Tuesday, February 14


My friend Sally and I have a favorite lunchtime restaurant. It's called The Bronx, and it's located squarely in the gay section/hangout (Cedar Springs) of downtown Dallas. I've also introduced it to a number of my coworkers, and they find it as congenial as I do.

One of the primary reasons we like it, besides the terrific food and reasonable prices, is our long-time regular waiter -- he's an intelligent, really cool guy (incidentally gay) who shares our politics and after more than a decade of regular patronage, we feel a certain bond with him.

One day during this past 10 days' vigil with my daughter Skye at Parkland Hospital my youngest daughter and I ventured down to the hospital's resident 24-hour McDonald's for hot chocolate when I saw my waiter friend approaching down the hall. I ran to him and threw my arms around him as with an old friend and poured out my story, knowing I would receive comfort and encouragement. When we parted and Shiloh asked for particulars I speculated that he was probably visiting a friend with AIDS (the gaunt figures of men I'd repeatedly encountered at the hospital led me to believe that Parkland has a vigorous AIDS treatment unit among its other notable facilities). She asked how I knew he was gay, and I stated that I just knew. That led me to reflecting on why it seems that the gay guys I know seem to have more compassion and sensitivity than the general male populace. Perhaps it's because they've experienced more unkindness than most men I've encountered in my life. I don't think it's because they're more "feminine" -- I know all too many women who are just as mean-spirited, harshly competitive or otherwise unlikable as many straight men I know.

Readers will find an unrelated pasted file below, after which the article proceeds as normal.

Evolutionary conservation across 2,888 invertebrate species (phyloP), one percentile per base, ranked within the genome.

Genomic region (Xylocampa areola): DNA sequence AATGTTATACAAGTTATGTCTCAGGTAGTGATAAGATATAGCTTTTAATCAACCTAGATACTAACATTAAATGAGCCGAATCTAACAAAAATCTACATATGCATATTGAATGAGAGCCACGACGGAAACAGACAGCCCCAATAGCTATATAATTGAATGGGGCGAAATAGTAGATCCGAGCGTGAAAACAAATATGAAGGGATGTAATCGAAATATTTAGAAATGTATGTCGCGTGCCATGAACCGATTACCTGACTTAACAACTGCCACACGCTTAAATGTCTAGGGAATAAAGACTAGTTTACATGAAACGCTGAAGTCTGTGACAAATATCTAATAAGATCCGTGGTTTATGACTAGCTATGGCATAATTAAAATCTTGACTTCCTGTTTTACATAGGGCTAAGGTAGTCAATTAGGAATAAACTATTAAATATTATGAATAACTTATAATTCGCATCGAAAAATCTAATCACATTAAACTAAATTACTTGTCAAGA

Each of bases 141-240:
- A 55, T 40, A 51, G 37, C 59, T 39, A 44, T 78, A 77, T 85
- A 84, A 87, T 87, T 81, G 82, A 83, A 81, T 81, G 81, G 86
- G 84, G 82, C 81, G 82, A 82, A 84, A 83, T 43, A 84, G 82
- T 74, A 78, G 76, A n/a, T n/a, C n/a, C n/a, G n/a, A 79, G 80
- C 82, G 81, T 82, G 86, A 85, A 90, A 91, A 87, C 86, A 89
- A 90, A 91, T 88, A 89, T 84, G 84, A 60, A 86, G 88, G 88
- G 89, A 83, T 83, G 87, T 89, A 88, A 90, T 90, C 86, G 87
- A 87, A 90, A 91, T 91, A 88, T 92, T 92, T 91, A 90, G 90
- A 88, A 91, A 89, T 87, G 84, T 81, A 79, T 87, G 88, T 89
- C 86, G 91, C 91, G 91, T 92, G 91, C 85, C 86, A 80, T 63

I don't know why I knew that this mere acquaintance would offer me something I needed -- caring and compassion. I just KNEW it. And I was right. And that's been my experience with every gay person I've ever had real contact with. I suppose that's why I champion gay rights. There are so few truly kind people in the world. I have no inclination whatsoever to deny those few the opportunity to seek and find their own happiness. What can it avail a man (or woman) to do so?


Post a Comment

<< Home